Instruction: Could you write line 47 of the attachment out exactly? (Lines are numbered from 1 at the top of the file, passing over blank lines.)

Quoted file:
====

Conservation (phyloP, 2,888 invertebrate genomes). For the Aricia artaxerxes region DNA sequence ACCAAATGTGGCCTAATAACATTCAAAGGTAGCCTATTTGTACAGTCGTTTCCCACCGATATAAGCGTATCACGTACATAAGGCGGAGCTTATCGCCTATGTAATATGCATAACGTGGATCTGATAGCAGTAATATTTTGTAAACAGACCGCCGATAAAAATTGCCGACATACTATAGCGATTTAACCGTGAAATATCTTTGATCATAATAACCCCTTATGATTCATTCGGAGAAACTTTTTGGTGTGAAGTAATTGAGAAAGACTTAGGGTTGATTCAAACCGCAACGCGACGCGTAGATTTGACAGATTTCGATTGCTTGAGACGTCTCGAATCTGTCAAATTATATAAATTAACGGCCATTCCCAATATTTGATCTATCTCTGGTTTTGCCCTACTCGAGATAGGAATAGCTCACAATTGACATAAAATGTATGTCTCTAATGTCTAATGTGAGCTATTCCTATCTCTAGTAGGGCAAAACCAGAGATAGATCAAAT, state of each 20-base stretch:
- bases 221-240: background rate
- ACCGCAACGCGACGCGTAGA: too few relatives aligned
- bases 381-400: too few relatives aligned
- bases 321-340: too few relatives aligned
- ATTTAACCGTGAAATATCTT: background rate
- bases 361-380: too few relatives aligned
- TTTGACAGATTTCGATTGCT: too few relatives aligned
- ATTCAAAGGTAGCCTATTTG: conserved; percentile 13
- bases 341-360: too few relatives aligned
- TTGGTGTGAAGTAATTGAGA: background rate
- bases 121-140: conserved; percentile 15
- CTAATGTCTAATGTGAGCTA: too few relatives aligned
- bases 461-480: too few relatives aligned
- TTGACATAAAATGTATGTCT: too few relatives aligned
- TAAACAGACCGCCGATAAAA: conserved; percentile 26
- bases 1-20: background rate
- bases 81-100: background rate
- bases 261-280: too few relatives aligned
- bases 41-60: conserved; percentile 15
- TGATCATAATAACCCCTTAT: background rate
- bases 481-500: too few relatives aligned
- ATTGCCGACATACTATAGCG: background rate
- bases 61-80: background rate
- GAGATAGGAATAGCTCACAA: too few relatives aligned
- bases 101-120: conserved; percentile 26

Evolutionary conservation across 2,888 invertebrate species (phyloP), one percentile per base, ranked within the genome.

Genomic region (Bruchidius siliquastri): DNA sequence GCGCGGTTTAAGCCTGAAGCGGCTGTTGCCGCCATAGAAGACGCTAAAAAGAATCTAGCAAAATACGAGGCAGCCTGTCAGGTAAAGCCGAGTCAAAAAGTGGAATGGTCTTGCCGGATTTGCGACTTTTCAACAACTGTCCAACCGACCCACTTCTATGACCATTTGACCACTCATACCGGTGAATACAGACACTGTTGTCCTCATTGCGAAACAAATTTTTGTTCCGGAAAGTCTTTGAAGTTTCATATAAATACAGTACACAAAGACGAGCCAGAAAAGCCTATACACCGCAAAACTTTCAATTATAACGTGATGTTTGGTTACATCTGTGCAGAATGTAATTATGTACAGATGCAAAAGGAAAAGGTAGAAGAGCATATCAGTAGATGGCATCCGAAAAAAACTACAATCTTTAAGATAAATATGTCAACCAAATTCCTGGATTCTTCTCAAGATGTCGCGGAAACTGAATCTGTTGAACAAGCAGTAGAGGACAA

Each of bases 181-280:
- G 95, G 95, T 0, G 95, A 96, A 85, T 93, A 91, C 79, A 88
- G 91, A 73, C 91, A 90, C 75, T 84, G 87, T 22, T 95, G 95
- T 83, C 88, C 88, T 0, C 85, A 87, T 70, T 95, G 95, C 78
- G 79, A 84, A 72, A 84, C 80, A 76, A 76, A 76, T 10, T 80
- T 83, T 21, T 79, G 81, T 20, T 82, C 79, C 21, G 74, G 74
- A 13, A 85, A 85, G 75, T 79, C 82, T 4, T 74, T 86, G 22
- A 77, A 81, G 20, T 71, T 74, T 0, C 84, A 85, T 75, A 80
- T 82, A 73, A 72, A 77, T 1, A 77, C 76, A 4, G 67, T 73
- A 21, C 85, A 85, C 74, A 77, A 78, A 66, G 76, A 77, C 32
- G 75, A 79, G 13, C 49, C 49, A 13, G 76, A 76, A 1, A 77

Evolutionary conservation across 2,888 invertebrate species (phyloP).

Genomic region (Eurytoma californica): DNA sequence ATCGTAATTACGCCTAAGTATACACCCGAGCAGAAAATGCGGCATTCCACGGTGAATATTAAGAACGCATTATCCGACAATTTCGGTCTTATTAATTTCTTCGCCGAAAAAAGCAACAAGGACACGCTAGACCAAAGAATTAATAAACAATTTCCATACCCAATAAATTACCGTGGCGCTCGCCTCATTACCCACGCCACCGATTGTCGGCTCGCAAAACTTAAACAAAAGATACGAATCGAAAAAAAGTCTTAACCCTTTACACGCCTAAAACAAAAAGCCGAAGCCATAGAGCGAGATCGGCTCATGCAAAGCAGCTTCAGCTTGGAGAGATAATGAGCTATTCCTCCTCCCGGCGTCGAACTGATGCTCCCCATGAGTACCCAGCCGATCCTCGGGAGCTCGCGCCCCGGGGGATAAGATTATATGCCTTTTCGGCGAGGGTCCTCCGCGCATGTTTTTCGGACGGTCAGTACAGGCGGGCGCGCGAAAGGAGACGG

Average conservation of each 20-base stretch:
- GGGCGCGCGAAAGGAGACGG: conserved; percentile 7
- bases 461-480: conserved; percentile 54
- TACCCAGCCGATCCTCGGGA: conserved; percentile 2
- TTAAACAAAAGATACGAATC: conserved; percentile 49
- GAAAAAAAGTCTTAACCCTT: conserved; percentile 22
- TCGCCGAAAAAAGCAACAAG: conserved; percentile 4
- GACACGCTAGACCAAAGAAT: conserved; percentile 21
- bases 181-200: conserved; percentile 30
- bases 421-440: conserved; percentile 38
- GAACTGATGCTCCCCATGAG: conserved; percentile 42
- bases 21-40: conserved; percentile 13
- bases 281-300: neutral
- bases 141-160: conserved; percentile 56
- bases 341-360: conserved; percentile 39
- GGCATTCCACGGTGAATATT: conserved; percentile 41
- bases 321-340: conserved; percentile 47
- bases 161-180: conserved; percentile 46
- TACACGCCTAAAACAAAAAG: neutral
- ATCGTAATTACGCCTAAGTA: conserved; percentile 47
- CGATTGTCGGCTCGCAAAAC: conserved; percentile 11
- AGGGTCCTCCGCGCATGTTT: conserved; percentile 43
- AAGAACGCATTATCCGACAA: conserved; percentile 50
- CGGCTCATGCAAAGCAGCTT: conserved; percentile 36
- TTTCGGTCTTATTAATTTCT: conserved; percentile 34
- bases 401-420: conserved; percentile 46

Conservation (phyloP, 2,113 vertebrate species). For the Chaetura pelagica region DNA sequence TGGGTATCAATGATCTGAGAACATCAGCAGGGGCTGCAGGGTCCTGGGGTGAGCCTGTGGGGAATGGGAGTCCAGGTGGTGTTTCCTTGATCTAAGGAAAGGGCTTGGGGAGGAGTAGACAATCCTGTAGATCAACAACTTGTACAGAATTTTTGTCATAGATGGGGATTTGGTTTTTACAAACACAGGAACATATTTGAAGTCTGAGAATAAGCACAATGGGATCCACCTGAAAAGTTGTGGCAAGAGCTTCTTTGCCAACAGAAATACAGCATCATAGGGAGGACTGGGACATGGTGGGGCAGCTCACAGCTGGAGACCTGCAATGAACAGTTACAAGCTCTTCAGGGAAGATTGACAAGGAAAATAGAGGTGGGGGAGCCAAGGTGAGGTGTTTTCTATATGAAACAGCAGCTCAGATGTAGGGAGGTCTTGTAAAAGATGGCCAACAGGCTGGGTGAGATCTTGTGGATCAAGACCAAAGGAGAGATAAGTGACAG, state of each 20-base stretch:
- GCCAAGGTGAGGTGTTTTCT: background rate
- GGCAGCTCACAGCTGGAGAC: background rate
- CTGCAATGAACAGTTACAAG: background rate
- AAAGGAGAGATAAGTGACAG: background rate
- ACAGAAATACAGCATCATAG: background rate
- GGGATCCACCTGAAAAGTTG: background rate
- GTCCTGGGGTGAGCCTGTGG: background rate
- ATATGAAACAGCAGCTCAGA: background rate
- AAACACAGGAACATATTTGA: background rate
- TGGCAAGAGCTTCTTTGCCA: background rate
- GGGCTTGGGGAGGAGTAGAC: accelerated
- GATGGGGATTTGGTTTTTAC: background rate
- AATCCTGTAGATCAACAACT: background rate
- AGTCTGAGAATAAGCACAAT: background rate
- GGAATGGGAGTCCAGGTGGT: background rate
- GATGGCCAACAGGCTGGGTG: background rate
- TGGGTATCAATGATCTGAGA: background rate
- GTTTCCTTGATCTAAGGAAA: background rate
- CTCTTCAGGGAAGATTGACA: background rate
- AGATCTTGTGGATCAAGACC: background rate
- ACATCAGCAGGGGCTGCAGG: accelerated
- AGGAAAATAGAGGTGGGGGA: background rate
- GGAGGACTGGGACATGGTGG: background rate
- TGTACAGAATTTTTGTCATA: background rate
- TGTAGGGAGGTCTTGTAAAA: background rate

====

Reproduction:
- GAAAAAAAGTCTTAACCCTT: conserved; percentile 22